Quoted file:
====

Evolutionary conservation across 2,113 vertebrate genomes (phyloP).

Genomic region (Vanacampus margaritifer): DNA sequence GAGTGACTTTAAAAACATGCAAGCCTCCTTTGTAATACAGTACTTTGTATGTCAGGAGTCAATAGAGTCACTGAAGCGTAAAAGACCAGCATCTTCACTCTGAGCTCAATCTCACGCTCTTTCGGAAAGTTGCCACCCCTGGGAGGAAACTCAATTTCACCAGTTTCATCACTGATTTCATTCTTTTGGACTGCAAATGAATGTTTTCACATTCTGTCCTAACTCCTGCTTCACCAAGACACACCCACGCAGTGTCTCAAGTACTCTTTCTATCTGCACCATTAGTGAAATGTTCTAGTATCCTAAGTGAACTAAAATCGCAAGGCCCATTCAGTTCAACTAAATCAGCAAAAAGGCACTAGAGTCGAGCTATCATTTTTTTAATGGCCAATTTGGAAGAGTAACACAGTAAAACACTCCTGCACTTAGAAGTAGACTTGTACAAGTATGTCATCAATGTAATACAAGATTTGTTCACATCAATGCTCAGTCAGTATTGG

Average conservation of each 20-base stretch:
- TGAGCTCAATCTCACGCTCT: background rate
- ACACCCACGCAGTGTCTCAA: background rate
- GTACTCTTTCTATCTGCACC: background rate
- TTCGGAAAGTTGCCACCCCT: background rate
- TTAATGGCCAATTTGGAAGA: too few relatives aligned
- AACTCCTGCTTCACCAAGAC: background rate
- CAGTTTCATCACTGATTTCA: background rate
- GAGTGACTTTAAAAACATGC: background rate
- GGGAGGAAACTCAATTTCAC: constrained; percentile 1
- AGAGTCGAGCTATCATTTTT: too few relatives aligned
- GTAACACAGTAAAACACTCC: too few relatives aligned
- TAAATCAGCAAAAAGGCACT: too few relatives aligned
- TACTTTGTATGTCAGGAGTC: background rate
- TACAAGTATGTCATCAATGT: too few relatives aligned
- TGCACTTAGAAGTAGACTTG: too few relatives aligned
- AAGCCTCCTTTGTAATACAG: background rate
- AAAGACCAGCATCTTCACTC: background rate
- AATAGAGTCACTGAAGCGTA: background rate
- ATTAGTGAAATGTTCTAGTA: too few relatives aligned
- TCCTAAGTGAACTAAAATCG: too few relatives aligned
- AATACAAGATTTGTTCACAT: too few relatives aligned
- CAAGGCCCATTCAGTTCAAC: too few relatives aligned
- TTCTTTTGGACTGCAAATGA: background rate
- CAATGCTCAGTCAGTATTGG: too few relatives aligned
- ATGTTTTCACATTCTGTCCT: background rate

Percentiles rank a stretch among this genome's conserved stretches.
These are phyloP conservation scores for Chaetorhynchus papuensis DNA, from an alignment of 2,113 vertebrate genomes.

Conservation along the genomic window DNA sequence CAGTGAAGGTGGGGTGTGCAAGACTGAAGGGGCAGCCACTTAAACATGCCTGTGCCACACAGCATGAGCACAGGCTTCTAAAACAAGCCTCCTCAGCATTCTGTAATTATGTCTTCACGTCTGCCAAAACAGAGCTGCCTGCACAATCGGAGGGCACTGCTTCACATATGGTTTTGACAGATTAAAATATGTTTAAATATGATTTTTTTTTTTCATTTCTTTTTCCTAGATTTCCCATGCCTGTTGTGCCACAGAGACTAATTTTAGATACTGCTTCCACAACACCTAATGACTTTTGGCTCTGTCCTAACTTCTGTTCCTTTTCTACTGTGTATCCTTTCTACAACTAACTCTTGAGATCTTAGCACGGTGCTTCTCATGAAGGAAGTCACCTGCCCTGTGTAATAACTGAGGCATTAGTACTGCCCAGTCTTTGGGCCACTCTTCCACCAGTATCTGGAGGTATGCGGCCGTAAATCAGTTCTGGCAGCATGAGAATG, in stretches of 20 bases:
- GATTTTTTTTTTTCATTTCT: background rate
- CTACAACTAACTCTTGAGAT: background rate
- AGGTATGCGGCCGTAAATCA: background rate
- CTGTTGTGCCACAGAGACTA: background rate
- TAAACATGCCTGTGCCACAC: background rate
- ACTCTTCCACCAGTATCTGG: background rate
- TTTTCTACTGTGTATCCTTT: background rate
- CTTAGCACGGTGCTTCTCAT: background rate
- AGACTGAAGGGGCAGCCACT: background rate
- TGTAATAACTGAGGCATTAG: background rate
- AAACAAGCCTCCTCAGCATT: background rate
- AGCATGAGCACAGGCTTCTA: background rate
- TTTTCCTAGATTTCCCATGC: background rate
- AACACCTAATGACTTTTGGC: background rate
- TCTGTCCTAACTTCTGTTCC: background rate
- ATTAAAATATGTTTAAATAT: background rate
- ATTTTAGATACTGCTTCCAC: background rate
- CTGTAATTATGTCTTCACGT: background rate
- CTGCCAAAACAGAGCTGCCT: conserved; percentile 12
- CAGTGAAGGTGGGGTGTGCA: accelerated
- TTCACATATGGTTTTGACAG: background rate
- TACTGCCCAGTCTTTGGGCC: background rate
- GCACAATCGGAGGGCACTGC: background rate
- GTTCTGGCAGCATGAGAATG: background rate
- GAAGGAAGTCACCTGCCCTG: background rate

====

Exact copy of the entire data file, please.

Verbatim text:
Evolutionary conservation across 2,113 vertebrate genomes (phyloP).

Genomic region (Vanacampus margaritifer): DNA sequence GAGTGACTTTAAAAACATGCAAGCCTCCTTTGTAATACAGTACTTTGTATGTCAGGAGTCAATAGAGTCACTGAAGCGTAAAAGACCAGCATCTTCACTCTGAGCTCAATCTCACGCTCTTTCGGAAAGTTGCCACCCCTGGGAGGAAACTCAATTTCACCAGTTTCATCACTGATTTCATTCTTTTGGACTGCAAATGAATGTTTTCACATTCTGTCCTAACTCCTGCTTCACCAAGACACACCCACGCAGTGTCTCAAGTACTCTTTCTATCTGCACCATTAGTGAAATGTTCTAGTATCCTAAGTGAACTAAAATCGCAAGGCCCATTCAGTTCAACTAAATCAGCAAAAAGGCACTAGAGTCGAGCTATCATTTTTTTAATGGCCAATTTGGAAGAGTAACACAGTAAAACACTCCTGCACTTAGAAGTAGACTTGTACAAGTATGTCATCAATGTAATACAAGATTTGTTCACATCAATGCTCAGTCAGTATTGG

Average conservation of each 20-base stretch:
- TGAGCTCAATCTCACGCTCT: background rate
- ACACCCACGCAGTGTCTCAA: background rate
- GTACTCTTTCTATCTGCACC: background rate
- TTCGGAAAGTTGCCACCCCT: background rate
- TTAATGGCCAATTTGGAAGA: too few relatives aligned
- AACTCCTGCTTCACCAAGAC: background rate
- CAGTTTCATCACTGATTTCA: background rate
- GAGTGACTTTAAAAACATGC: background rate
- GGGAGGAAACTCAATTTCAC: constrained; percentile 1
- AGAGTCGAGCTATCATTTTT: too few relatives aligned
- GTAACACAGTAAAACACTCC: too few relatives aligned
- TAAATCAGCAAAAAGGCACT: too few relatives aligned
- TACTTTGTATGTCAGGAGTC: background rate
- TACAAGTATGTCATCAATGT: too few relatives aligned
- TGCACTTAGAAGTAGACTTG: too few relatives aligned
- AAGCCTCCTTTGTAATACAG: background rate
- AAAGACCAGCATCTTCACTC: background rate
- AATAGAGTCACTGAAGCGTA: background rate
- ATTAGTGAAATGTTCTAGTA: too few relatives aligned
- TCCTAAGTGAACTAAAATCG: too few relatives aligned
- AATACAAGATTTGTTCACAT: too few relatives aligned
- CAAGGCCCATTCAGTTCAAC: too few relatives aligned
- TTCTTTTGGACTGCAAATGA: background rate
- CAATGCTCAGTCAGTATTGG: too few relatives aligned
- ATGTTTTCACATTCTGTCCT: background rate

Percentiles rank a stretch among this genome's conserved stretches.
These are phyloP conservation scores for Chaetorhynchus papuensis DNA, from an alignment of 2,113 vertebrate genomes.

Conservation along the genomic window DNA sequence CAGTGAAGGTGGGGTGTGCAAGACTGAAGGGGCAGCCACTTAAACATGCCTGTGCCACACAGCATGAGCACAGGCTTCTAAAACAAGCCTCCTCAGCATTCTGTAATTATGTCTTCACGTCTGCCAAAACAGAGCTGCCTGCACAATCGGAGGGCACTGCTTCACATATGGTTTTGACAGATTAAAATATGTTTAAATATGATTTTTTTTTTTCATTTCTTTTTCCTAGATTTCCCATGCCTGTTGTGCCACAGAGACTAATTTTAGATACTGCTTCCACAACACCTAATGACTTTTGGCTCTGTCCTAACTTCTGTTCCTTTTCTACTGTGTATCCTTTCTACAACTAACTCTTGAGATCTTAGCACGGTGCTTCTCATGAAGGAAGTCACCTGCCCTGTGTAATAACTGAGGCATTAGTACTGCCCAGTCTTTGGGCCACTCTTCCACCAGTATCTGGAGGTATGCGGCCGTAAATCAGTTCTGGCAGCATGAGAATG, in stretches of 20 bases:
- GATTTTTTTTTTTCATTTCT: background rate
- CTACAACTAACTCTTGAGAT: background rate
- AGGTATGCGGCCGTAAATCA: background rate
- CTGTTGTGCCACAGAGACTA: background rate
- TAAACATGCCTGTGCCACAC: background rate
- ACTCTTCCACCAGTATCTGG: background rate
- TTTTCTACTGTGTATCCTTT: background rate
- CTTAGCACGGTGCTTCTCAT: background rate
- AGACTGAAGGGGCAGCCACT: background rate
- TGTAATAACTGAGGCATTAG: background rate
- AAACAAGCCTCCTCAGCATT: background rate
- AGCATGAGCACAGGCTTCTA: background rate
- TTTTCCTAGATTTCCCATGC: background rate
- AACACCTAATGACTTTTGGC: background rate
- TCTGTCCTAACTTCTGTTCC: background rate
- ATTAAAATATGTTTAAATAT: background rate
- ATTTTAGATACTGCTTCCAC: background rate
- CTGTAATTATGTCTTCACGT: background rate
- CTGCCAAAACAGAGCTGCCT: conserved; percentile 12
- CAGTGAAGGTGGGGTGTGCA: accelerated
- TTCACATATGGTTTTGACAG: background rate
- TACTGCCCAGTCTTTGGGCC: background rate
- GCACAATCGGAGGGCACTGC: background rate
- GTTCTGGCAGCATGAGAATG: background rate
- GAAGGAAGTCACCTGCCCTG: background rate